One’s heart gets into bleeding tears to read Lord Byron’s poem “The Prisoner of Chillon”. It is even more heart-wrenching for Baloch nation since it fully picturizes the situations of Balochistan. Nothing else can ever define the deep pain of Balochistan the way this poem does which uprises the current occurrences like a mirror to reflect the clear image of Balochistan.
The poem “The Prisoner of Chillon” is a non-fictional composition which is narrated by the poet, George Gordon Lord Byron. He discloses the days of François Bonivard in prison. Françisco Bonivard was a defender of liberty for Geneva. It took him years to spend in prison of his opposition with multiple kinds of violations in the torture cell along with his two younger brothers. His eyes remained witness of his brothers’ unbearable killings where the ill-treatment caused them death but their immortal thought was not easily to fade away. Along with his brothers, his father was burnt into ashes for beholding the same sentimentality.
Days, months and years passed but loyalty for his nation was kept in heart of Bonivard who was kept in the hell-type-prison whose eyes could only see the grave of his younger brother – dragged into earth in the suffocated cell where only lamentation remains in his part. Neither he could feel the rays of sun, nor a drop of any rain; all he could sense was darkness surrounded by mountainous walls where nights and days were meant to be same.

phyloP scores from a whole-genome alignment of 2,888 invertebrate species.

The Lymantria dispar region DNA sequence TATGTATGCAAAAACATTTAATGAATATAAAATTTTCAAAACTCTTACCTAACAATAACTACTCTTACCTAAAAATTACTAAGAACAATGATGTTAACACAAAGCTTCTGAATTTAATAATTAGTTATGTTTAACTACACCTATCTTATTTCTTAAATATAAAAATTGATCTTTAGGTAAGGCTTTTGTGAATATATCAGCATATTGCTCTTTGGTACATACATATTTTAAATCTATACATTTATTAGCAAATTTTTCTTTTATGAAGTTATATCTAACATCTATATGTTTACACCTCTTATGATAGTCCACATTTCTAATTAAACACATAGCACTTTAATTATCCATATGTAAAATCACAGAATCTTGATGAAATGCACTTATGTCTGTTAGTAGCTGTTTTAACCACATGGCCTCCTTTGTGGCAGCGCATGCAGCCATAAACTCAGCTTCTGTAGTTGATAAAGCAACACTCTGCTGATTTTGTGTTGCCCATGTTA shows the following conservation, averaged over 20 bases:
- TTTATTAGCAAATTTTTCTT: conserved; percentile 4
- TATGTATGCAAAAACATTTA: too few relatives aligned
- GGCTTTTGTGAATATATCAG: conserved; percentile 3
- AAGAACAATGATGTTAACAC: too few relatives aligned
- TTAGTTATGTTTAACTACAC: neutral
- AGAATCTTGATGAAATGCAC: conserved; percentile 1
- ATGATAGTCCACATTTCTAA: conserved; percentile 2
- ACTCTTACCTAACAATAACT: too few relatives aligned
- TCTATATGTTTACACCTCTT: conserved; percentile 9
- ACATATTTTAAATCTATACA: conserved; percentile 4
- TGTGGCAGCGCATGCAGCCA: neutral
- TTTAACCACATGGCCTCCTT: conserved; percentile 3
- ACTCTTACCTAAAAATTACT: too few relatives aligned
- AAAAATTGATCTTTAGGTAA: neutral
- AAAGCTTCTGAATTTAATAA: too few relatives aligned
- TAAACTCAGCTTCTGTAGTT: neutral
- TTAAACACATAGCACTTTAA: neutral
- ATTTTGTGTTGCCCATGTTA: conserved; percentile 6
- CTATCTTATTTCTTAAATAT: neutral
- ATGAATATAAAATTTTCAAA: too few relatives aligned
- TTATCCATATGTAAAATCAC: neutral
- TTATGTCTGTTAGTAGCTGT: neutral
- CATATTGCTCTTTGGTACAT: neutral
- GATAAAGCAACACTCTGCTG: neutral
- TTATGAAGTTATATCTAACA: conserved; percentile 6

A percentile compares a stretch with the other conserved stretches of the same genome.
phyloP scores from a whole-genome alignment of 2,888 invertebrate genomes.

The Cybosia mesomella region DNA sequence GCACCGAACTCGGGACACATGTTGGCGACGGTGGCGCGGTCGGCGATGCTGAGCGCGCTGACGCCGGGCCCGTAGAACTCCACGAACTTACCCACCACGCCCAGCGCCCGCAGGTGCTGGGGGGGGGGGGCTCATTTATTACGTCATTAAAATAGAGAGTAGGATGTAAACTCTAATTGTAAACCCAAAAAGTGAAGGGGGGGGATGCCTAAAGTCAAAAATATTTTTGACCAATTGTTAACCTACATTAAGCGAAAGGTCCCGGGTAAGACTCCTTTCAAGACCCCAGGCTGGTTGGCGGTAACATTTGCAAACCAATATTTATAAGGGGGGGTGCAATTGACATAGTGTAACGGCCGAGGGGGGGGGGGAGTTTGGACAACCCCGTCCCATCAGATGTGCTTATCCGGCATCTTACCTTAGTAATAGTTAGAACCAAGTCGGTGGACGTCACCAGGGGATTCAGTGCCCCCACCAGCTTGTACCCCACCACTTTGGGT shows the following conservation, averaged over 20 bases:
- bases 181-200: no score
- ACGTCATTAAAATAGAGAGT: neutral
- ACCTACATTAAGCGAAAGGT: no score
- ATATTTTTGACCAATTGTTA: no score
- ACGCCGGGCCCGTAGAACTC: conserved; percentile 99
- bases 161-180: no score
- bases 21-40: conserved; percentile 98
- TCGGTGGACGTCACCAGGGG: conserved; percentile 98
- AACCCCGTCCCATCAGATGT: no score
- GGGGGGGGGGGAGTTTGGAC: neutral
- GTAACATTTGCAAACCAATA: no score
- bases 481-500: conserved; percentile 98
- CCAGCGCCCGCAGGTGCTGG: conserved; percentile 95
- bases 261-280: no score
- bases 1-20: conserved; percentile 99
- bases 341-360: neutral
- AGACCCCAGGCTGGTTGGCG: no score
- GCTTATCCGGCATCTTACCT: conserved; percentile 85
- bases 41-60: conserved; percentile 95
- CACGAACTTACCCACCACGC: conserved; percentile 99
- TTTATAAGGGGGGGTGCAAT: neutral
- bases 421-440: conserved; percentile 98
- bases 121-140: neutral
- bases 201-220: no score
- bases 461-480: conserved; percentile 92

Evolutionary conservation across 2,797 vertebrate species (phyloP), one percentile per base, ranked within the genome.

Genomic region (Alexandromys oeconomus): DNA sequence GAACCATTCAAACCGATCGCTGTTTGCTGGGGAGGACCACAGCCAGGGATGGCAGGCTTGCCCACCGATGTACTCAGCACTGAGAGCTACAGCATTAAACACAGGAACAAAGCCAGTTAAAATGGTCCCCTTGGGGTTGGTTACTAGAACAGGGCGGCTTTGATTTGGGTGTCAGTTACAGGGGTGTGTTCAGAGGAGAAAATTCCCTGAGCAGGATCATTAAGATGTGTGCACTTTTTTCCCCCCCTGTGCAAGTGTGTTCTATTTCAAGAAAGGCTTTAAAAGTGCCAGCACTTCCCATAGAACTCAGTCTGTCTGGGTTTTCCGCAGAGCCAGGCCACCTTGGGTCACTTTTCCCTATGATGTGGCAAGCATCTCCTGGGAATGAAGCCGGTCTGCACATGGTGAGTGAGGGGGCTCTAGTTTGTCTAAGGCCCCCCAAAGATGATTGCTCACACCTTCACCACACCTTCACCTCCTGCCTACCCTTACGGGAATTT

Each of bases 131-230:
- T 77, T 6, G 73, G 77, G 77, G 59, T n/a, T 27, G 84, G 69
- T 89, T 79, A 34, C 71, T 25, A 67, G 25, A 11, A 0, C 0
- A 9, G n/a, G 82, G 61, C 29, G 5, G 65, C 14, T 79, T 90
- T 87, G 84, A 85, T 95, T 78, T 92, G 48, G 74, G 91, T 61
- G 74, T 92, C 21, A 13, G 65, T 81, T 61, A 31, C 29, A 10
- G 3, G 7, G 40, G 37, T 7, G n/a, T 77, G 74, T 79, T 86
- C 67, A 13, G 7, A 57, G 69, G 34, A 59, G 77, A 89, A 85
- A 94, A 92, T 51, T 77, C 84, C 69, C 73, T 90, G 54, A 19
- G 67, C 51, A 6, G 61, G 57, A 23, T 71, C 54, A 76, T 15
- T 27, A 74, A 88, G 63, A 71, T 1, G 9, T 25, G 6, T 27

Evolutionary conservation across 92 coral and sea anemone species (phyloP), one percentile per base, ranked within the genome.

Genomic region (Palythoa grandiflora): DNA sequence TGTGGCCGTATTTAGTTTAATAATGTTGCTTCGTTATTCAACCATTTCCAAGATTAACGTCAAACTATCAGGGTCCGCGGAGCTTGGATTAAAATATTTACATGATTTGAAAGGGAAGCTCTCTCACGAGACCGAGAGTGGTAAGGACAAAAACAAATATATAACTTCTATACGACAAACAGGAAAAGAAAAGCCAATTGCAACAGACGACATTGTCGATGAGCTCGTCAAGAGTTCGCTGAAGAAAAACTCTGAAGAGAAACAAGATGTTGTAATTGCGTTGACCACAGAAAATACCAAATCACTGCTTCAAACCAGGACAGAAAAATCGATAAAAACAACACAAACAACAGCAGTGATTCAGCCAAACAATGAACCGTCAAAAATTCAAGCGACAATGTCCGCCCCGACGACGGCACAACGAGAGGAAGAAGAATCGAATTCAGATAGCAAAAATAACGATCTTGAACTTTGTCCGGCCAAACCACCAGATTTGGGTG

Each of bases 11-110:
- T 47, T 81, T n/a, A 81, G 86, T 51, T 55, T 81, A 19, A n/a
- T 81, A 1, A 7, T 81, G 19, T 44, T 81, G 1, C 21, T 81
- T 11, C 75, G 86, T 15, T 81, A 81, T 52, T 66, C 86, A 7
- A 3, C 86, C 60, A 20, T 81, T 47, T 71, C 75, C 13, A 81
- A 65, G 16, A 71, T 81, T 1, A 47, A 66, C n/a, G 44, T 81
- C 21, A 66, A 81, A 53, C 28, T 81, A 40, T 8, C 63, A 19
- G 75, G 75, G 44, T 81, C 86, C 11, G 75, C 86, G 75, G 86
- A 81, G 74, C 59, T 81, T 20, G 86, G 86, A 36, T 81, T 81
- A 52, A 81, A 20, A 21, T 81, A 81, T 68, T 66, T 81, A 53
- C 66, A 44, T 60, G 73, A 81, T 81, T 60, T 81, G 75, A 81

This poem was written centuries ago in the era of 1816 but yet it awakens the present melancholic ongoings in Balochistan. It acknowledges every individual’s sufferings of Baloch youths who are unable to share their woes with beloveds.
The chaotic situations of Balochistan get a shape throughout the way the poem exposes the hardships of a real hero who stands against of pseudo negotiation. It cultivates the belief of infinity that the souls are never departed who support the righteous faith of revolution, perhaps departure of physical body never ends the infinite notion of liberation. “Eternal Spirit of the chain-less Mind!”
Simultaneously, Balochistan must not be regretful of losing her enthusiastic youths since Balochistan has given birth to an immortal nation which is the belief of Mubarak Qazi, too, as he goes in a poetry:
“Man wa marg ha pad ham nameeran an,
Man nazana to mana che pèma koshe”
(I’m immortal even after death,
I know not how would you kill me?)
This poem is a hope for those who are in dark, solitude prisons, a bliss for those families whose beloveds are disappeared which enlightened the fair chaos of them, a credit for the martyrs which calls them immortal beings since death is not a proof of eternal thoughts, but relief for the whole Baloch nation to fill their wounds, to be their partner of pain.